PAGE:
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The Queen Would Never Allow Prince William & Kate To Divorce — Even If They Wanted To

Speculation about Prince William’s alleged affair with Rose Hanbury seems to have cooled in the face of baby Archie’s arrival. But just a few weeks back, those who followed the royal drama were full of concern about the state of William and Catherine, the Duchess of Cambridge’s marriage — and especially about Kate herself. For those wondering what her options are, a newly resurfaced report holds some vital answers concerning an alleged conversation between William and Queen Elizabeth II. According to the 2006 Sunday Express report, the Queen warned William — a year or so into dating Kate — that “enough was enough” with royal divorces, and to think carefully before proposing.

Kate and Prince William first met in 2002 at St. Andrew’s, but didn’t confirm their relationship publicly until 2005. Shortly after they entered the public eye, rumors of a proposal followed. But, as the 2006 report speculates, it was the Queen’s warning that prevented the second in line to the throne from acting sooner, and may have even precipitated the couple’s brief split in 2007. It wasn’t until 2010 that William got down on one knee, telling CNN in an interview shortly thereafter that he wanted it to really “mean something.” So, maybe that was the Queen’s voice in his ear — or maybe it was just Will taking the idea of marriage seriously.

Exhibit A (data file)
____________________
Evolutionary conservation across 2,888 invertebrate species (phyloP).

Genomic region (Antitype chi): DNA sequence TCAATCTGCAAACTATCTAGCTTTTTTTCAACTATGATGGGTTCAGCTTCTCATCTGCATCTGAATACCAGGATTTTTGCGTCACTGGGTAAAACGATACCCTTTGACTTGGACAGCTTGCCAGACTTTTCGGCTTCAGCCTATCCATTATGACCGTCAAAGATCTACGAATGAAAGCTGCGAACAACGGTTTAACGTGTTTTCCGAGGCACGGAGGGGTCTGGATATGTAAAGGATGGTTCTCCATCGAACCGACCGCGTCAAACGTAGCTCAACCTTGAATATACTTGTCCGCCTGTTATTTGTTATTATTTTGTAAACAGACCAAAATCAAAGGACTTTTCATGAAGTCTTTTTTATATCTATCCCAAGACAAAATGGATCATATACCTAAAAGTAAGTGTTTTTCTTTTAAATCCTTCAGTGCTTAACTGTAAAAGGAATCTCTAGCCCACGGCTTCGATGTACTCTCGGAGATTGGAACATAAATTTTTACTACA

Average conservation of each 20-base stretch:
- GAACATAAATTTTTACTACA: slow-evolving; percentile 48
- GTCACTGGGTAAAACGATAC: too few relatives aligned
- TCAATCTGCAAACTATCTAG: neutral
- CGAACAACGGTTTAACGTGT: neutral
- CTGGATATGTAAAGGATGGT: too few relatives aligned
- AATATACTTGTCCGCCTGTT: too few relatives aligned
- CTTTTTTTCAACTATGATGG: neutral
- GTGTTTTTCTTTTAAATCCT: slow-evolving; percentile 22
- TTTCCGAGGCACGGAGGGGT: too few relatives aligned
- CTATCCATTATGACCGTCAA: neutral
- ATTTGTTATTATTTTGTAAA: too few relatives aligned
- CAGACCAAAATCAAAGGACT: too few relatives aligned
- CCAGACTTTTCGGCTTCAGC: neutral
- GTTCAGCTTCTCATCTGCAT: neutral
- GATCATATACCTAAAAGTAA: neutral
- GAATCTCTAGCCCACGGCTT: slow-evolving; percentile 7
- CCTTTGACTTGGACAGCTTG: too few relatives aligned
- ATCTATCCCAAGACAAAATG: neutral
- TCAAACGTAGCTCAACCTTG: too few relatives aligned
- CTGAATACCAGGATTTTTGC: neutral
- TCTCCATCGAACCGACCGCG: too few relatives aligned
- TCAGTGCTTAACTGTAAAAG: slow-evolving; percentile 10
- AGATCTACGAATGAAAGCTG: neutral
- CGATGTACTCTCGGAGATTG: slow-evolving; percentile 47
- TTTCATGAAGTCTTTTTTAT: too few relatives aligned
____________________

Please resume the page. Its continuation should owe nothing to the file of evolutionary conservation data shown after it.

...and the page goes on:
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Tim Rooke/Shutterstock. Tim Rooke/Shutterstock.

Either way, the Queen had seen many royal divorces in her time already, and impressed upon William and Harry alike that they should choose their partners wisely. The Palace aide reporting to Sunday Express explained that as “head of the Church […] from a point of principle she is opposed to royal divorces,” adding:  “However, she has witnessed the divorces not just of her sister Princess Margaret, but also those of her three eldest children. She now feels, to put it bluntly, that enough is enough. She does not want to name names, but she is adamant that there are going to be no further royal divorces during her reign.”

Well! No need to name names for that to have an effect. It seems to lay out plainly that any attempt to divorce by the Cambridges would be met with disapproval by the Queen. She does not legally have to approve the divorce, as she does with marriage, but having her staunchly against it would make life much more difficult for both parties — particularly Kate, whose post-divorce titles (and to a lesser extent, living arrangements) are determined by the monarch. Hopefully it never comes to that, but  we know where the Queen stands if it does.

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